Flash. Another photo taken. I work my way past wardrobe, past the few available individuals being interviewed by short, gray haired men with blue-inked ball-point pens and flip-top notepads, to the wall of photographs depicting past glories in the field of “living pictures,” as they put it—essentially cast members painted and outfitted and placed in life-sized art, portraying lovers or baseball players or intricate ornaments. My eye wanders to a vacant corner of the opposite wall where an Emergency Exit Plan is hanging.

So I’ve been sitting in this firm, narrow chair in Laguna’s Irvine Bowl amphitheater for an hour, listing to the slowly gathering others talk about their first times. One lady behind me says hers was back in ’69 and that she’s been coming back for more every year. Another’s was five years ago but this is her first time back. It is only women discussing their first times. I don’t let on that this is mine.

An hour in the growing dark and gathering fog and forty-five minutes behind schedule, the presentation of the pieces finally begins. By this time so many camera operators have coalesced on the platform set up for them before the stage that I am sure those of us behind them are going to see the collapse of more than the Berlin Wall during our lifetimes. The exhibition lasts less than thirty minutes in all, including four minute staging periods between pieces. I wonder about the lady whose first time was back in ’69 and whether it is still as good for her now as it was then. I am too numb from the night’s increasing chill to contribute my own response.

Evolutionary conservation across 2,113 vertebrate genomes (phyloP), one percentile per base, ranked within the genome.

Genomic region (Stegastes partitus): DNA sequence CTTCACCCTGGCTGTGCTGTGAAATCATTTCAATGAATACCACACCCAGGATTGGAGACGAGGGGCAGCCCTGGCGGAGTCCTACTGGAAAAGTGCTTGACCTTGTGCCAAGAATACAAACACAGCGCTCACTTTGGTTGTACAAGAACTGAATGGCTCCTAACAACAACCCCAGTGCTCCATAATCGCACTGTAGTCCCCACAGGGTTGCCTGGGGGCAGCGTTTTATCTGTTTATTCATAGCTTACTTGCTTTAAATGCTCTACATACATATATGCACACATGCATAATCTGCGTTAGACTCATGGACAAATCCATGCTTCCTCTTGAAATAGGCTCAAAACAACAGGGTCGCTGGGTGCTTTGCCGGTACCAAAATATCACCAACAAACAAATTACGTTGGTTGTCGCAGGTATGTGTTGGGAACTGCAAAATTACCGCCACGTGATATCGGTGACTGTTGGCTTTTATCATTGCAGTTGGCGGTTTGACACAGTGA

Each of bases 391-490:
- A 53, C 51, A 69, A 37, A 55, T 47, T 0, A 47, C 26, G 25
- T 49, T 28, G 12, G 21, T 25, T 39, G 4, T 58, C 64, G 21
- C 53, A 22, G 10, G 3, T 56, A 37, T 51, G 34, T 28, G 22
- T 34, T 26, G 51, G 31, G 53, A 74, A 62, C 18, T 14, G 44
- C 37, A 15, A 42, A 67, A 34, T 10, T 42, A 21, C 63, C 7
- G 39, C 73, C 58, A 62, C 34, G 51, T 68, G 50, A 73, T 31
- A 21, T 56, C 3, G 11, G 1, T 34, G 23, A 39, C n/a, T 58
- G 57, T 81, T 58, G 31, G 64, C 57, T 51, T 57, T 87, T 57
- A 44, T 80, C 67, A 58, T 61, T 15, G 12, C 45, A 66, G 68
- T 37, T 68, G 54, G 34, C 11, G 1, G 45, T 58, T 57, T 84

Backstage and up-close the makeup work seemed rough, nearly amateurish, and the outfitting too brash and cartoonish, but on stage, properly lit, the living pictures do become art. At once these scenes are transformed from people made-up in oversized settings to an artist’s bold brush strokes or the distinctive look of cool porcelain. Of the five pieces shown the first and fifth are the best. The first, an eighteenth century “Pastoral Fantasy,” for it portrays the delicacies of miniature porcelain with great detail and color; the fifth, “Perfume Bottle,” for it is a striking, sculpted form set against a black backdrop, and because I have a thing for nude women painted gold, arching their backs.

As I leave I realize two things: The small band in the corner is playing the same song they were when I entered the park two hours prior, and that the fair amount of press that had left before the fifth piece was displayed did so so they could be first in line for the free food. Grilled chicken. Smells good, but it is late and I am numb and have a long drive home.